Can Armenia’s avoidance of a complete financial crisis be simply explained by heavy borrowing or is there a more nuanced explanation?

      To what do you attribute the relative stability of Armenia’s currency through the pandemic and the war?

It’s been a year and a half since the war ended, and in 2021 the Armenian economy grew 5.8%, but of course from extremely low pandemic levels. Even so, it is much lower than the promised “double-digit” growth. In fact, in early 2021 Minister of Economy Vahan Kerobyan even claimed that the Armenian economy had “almost recovered”.

      Has it recovered?

      When challenged about his rosy predictions, Kerobyan responds that his job is to “give hope” to the people by sharing optimistic forecasts, which may not be very realistic. Is this approach correct?

      How has the internal structure of Armenia’s economy shifted over the past 3 years?

      How would you assess the government’s 5-year program as it concerns economic development?

      Does Armenia need a “new deal” style nationwide infrastructure initiative to modernize the entire country? What would be the cost of such an investment in its own future?

Currently Armenia’s income tax rate is roughly around 25%.

      Are budget revenues, and the tax rate at an appropriate, and sustainable level for the country?

      Does the budget support our national security needs? If not, at what level does our spend need to be?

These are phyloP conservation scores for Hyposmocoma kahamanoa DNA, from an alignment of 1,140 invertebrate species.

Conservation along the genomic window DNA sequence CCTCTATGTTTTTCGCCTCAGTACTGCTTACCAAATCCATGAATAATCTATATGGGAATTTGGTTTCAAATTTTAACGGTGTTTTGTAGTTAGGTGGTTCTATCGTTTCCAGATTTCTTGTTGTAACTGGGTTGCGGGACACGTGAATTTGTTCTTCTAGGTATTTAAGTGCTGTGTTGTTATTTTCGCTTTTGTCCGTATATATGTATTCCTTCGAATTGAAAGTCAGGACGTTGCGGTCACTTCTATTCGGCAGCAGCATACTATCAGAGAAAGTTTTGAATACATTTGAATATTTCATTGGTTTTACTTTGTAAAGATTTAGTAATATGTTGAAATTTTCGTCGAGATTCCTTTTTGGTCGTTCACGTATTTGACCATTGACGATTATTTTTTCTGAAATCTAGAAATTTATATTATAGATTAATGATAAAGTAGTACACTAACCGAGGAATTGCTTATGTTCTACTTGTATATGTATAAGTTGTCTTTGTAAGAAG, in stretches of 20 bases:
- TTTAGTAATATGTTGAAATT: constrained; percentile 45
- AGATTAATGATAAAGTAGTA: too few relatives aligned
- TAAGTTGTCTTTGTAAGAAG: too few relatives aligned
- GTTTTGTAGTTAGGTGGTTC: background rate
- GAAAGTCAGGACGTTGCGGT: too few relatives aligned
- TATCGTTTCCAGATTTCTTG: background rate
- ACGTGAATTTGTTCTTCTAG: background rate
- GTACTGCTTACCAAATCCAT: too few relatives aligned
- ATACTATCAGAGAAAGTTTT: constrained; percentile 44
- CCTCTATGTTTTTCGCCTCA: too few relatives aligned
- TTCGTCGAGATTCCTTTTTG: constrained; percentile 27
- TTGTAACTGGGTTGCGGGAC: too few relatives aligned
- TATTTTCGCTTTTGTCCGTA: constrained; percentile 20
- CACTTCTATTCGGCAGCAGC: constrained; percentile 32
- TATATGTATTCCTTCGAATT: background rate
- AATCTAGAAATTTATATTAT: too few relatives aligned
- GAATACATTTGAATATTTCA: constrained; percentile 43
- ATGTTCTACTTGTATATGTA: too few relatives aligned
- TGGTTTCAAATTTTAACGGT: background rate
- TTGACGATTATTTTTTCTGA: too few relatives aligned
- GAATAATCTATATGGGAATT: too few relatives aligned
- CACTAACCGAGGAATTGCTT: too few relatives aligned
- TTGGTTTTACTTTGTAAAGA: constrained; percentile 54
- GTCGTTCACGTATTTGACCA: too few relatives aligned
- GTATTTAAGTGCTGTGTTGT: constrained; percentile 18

Normalization with Turkey and Corridor Economics

As we know, Armenia and Turkey are holding negotiations to establish diplomatic relations and opening their border. While everyone agrees that neighboring countries should talk and have relations, it is unclear what the economic benefits are going to be for Armenia.

      How would Armenia’s economy be affected today if borders with Turkey were opened?

      Are warnings about the “Batumization” of the Armenian economy exaggerated?

      What does Armenia need to do in order to prevent negative effects on its economy as a result of opening the border with​​ Turkey?

      What about Turkish capital buying real estate in Armenia?


On the eastern front, prime minister Pashinyan wants to sign a peace treaty with Azerbaijan and open borders with them and allow all sorts of transit through Armenia. Similar questions arise with this situation as well.

      Would Armenia benefit from allowing so-called “open communications” and trade with Azerbaijan?


Much is said about Armenia benefiting from rail transit through Azerbaijan, whether towards Iran or even towards Russia. In the past two weeks work has begun on the railway from Yerevan, through Nakhichevan and to Iran and Azerbaijan.

      Do you expect a bump to the national budget due to these projects, and if so, then how much?



That concludes this Conversations On Groong episode. We hope it was helpful in your understanding of some of the issues involved. We look forward to your feedback, including your suggestions for Conversation topics in the future. Contact us on our website, at, or on our Facebook PageANN - Groong”, or in our Facebook Group “Groong - Armenian News Network.


Special thanks to Laura Osborn for providing the music for our podcast. On behalf of everyone in this episode, we wish you a good week. Don’t forget to subscribe to our channels, Like our pages and follow us on social media. Thank you for listening and we’ll talk to you soon.



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Vache Gabrielyan, Armenia, Armenian Economy, Inflation, Ukraine War, 44-Day War, Russia, Turkey, Normalization, Azerbaijan, Trading Partners, Corridor Economics, Meghri Corridor,